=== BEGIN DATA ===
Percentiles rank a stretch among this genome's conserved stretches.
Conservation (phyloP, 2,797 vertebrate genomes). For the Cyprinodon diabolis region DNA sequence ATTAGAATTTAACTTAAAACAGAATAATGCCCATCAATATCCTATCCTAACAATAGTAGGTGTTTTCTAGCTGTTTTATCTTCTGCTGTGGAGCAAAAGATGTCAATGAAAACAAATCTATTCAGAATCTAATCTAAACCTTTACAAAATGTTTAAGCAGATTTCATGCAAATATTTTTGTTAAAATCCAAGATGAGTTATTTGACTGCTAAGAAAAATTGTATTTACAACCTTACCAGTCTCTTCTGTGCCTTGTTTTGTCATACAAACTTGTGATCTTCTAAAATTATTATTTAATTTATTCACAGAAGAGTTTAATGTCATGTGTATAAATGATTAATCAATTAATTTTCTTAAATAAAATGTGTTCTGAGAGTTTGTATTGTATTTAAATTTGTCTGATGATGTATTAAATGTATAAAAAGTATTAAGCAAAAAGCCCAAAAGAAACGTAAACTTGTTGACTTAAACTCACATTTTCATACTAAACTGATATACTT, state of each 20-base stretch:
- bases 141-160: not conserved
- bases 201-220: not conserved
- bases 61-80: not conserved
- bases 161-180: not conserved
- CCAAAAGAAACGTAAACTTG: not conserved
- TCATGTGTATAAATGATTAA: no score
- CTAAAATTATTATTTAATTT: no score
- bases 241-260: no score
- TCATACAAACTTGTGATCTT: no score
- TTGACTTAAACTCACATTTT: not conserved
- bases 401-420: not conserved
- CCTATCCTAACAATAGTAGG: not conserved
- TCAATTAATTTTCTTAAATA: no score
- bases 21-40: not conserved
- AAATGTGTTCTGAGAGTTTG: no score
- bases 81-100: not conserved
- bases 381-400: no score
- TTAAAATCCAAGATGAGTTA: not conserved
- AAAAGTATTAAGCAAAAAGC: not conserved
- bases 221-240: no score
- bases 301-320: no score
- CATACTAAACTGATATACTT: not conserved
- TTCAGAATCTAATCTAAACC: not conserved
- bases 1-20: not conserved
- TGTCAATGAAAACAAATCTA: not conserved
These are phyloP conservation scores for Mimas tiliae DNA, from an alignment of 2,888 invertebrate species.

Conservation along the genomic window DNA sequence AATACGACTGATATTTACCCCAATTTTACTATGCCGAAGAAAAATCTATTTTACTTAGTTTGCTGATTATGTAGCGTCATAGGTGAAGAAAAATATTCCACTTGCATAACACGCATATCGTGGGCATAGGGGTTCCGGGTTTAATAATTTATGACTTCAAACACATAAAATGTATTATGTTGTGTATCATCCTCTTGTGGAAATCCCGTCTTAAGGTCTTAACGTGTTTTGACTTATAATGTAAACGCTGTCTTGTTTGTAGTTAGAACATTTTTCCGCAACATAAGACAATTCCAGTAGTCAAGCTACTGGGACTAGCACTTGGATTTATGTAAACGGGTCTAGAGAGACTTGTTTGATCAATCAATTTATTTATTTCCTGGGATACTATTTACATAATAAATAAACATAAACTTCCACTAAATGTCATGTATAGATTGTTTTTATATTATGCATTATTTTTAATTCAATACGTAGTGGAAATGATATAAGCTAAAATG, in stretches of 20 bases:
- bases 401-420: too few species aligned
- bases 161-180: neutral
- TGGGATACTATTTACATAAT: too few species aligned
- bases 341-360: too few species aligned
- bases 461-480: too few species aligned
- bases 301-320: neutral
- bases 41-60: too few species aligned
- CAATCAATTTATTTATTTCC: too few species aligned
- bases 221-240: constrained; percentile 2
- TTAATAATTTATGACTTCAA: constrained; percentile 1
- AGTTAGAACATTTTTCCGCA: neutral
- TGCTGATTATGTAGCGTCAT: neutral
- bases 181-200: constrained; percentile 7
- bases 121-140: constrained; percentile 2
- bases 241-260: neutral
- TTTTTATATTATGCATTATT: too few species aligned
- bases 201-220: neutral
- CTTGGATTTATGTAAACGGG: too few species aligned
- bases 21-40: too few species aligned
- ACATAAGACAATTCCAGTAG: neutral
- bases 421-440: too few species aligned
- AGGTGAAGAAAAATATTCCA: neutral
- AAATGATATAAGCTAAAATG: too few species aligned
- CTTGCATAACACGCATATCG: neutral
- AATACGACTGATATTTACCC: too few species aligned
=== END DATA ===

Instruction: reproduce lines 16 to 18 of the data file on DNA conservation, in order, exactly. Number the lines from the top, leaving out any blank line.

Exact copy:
- bases 21-40: not conserved
- AAATGTGTTCTGAGAGTTTG: no score
- bases 81-100: not conserved